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Let $\mathfrak{F}$ be a sheaf of abelian groups on a smooth scheme $X$. Suppose for some $i>1$, there exists a surjective morphism $H^i(\mathfrak{F}^{\otimes i-1}) \to H^i(\mathfrak{F}^{\otimes i})$. Is it true that this means $h^i(\mathfrak{F}^{\otimes i-1})=h^i(\mathfrak{F}^{\otimes i})=0$?

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closed as unclear what you're asking by Fernando Muro, Daniel Moskovich, David Roberts, Carlo Beenakker, Andrés E. Caicedo Jun 30 '13 at 18:17

Please clarify your specific problem or add additional details to highlight exactly what you need. As it's currently written, it’s hard to tell exactly what you're asking. See the How to Ask page for help clarifying this question.If this question can be reworded to fit the rules in the help center, please edit the question.

I'm confused. Why would that be true? Tensor over what sheaf of rings (I suppose over $\mathbb{Z}$)? Are the $i$ in $H^i$ and $F^{\otimes i}$ supposed to be the same $i$? What is $h^i$ if $F$ is not a sheaf of vector spaces over some field? Why would $h^i$ be finite? In a common situation where $X$ is projective over a field $k$ and $F$ is a coherent sheaf of $O_X$-modules, the assertion "there exists a surjective morphism" means just that $h^i(F^{\otimes (i-1)}) > h^i(F^{\otimes i}). Furthermore, there exist obvious counterexamples. – Piotr Achinger Jun 23 '13 at 22:17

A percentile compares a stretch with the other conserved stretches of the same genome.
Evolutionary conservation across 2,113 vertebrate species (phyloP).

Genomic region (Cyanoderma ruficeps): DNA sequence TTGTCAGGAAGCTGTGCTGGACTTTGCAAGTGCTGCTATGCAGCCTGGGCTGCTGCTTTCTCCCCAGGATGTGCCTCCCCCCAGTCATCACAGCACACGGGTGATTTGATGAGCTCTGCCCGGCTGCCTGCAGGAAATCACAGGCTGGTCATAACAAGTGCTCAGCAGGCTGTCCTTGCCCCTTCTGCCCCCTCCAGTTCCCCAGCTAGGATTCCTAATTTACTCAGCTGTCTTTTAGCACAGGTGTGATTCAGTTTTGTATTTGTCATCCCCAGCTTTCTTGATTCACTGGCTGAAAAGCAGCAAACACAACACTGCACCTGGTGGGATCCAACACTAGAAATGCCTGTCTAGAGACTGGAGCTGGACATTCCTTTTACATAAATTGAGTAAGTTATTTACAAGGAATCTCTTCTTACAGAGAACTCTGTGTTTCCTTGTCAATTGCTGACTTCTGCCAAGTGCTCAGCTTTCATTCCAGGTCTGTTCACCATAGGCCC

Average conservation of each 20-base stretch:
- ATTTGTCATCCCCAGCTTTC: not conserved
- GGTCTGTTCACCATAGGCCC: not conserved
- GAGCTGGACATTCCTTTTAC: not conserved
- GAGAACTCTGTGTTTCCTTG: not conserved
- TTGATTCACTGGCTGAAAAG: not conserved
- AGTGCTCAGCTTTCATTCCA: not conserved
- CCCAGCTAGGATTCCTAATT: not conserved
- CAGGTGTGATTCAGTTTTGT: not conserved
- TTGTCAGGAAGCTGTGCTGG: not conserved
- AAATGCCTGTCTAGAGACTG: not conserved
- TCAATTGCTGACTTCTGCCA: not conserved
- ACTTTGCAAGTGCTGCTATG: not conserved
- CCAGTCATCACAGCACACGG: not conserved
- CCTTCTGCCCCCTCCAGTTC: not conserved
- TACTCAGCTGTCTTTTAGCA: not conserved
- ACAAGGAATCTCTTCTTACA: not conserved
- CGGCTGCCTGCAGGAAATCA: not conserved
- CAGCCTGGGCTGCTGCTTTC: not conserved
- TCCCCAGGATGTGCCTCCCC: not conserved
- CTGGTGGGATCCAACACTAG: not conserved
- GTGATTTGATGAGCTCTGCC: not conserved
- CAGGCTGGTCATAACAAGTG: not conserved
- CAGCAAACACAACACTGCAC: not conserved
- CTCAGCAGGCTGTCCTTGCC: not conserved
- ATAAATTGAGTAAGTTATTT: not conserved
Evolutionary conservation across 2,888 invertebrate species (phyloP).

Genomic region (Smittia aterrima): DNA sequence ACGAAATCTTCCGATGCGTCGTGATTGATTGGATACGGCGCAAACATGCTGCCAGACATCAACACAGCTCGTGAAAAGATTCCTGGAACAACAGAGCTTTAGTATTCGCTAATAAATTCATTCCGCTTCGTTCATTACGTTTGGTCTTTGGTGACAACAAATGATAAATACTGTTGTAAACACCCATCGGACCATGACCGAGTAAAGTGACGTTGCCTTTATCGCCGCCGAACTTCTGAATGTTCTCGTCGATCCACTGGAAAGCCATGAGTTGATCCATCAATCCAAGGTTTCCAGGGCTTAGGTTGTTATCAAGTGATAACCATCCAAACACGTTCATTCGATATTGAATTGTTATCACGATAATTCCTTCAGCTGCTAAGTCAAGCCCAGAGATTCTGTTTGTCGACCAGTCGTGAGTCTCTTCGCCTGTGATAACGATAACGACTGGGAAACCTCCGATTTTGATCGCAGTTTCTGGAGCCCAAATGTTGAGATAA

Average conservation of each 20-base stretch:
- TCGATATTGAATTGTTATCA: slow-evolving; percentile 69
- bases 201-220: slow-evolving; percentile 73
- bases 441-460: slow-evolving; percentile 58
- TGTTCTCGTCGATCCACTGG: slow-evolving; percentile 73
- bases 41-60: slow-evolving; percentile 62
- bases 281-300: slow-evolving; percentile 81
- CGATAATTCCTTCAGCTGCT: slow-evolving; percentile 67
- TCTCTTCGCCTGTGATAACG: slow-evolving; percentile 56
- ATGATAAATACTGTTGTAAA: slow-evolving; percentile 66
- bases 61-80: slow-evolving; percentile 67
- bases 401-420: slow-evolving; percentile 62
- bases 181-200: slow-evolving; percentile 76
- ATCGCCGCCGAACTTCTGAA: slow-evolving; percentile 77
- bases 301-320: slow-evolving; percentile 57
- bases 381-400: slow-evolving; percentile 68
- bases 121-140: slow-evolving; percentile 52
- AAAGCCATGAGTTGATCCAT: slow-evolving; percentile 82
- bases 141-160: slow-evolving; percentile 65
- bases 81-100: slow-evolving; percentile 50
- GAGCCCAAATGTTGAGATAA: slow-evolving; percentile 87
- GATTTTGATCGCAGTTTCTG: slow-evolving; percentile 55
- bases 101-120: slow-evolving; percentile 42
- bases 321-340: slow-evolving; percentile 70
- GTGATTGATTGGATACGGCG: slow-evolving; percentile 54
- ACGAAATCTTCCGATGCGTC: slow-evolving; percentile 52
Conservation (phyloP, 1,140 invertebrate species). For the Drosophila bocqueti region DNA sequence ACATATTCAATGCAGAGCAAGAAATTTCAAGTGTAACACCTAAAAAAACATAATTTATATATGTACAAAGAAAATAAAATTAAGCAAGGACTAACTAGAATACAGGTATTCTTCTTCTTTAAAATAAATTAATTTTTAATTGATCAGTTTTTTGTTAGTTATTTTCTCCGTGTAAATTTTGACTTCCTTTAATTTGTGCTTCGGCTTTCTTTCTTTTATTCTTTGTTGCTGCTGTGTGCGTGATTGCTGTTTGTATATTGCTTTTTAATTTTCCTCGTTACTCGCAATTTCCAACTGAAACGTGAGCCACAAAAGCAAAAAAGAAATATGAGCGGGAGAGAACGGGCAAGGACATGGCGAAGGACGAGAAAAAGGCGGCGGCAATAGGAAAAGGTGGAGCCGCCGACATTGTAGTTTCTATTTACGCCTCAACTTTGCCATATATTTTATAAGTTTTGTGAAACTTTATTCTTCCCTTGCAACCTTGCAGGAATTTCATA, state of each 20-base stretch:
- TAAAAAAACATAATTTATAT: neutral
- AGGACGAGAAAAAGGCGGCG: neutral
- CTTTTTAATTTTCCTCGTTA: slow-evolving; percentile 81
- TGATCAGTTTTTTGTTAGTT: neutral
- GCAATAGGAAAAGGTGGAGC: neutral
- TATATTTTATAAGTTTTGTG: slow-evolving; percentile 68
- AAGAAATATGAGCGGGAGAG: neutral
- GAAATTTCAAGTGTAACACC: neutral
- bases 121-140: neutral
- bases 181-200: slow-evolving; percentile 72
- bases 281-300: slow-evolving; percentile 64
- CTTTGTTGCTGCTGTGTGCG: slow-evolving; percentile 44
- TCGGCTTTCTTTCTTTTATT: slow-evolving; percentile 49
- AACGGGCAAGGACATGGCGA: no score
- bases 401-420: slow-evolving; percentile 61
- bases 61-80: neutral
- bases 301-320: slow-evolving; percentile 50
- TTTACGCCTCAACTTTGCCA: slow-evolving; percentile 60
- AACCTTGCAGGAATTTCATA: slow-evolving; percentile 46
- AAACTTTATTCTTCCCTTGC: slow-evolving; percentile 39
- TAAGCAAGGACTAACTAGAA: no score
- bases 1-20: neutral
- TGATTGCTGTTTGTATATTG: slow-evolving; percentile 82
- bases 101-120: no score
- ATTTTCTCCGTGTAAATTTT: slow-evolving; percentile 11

In addition to what Piotr said, in what topology is $\mathcal F$ a sheaf? If it's Zariski, then it's very unnatural to ask for $\mathcal F$ to be a sheaf of abelian groups; for the cohomology groups to be "geometrically meaningful" it should be (quasi-)coherent. In the étale topology the situation is slightly better but one should still in general demand that $\mathcal F$ is torsion and make assumptions about the characteristic. My advice would be to learn more about cohomology in general and cohomology of algebraic varieties in particular until you know what kind of question you want to ask. – Dan Petersen Jun 24 '13 at 6:07

No. Take $X$ to be an Abelian variety of dimension $g$, and $\mathfrak{F} = \mathcal{O}_X$. Then $h^i(\mathcal{O}_X) = \binom{g}{i}$.

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Since $\mathfrak F$ was a sheaf of abelian groups, probably the tensor product means over $\mathbb Z$. But the same idea gives a counterexample: take $\mathfrak F = \underline{\mathbb{Z}}$ and again $\mathfrak F^{\otimes i} = \mathfrak F$ for all $i$. – Dan Petersen Jun 24 '13 at 6:09

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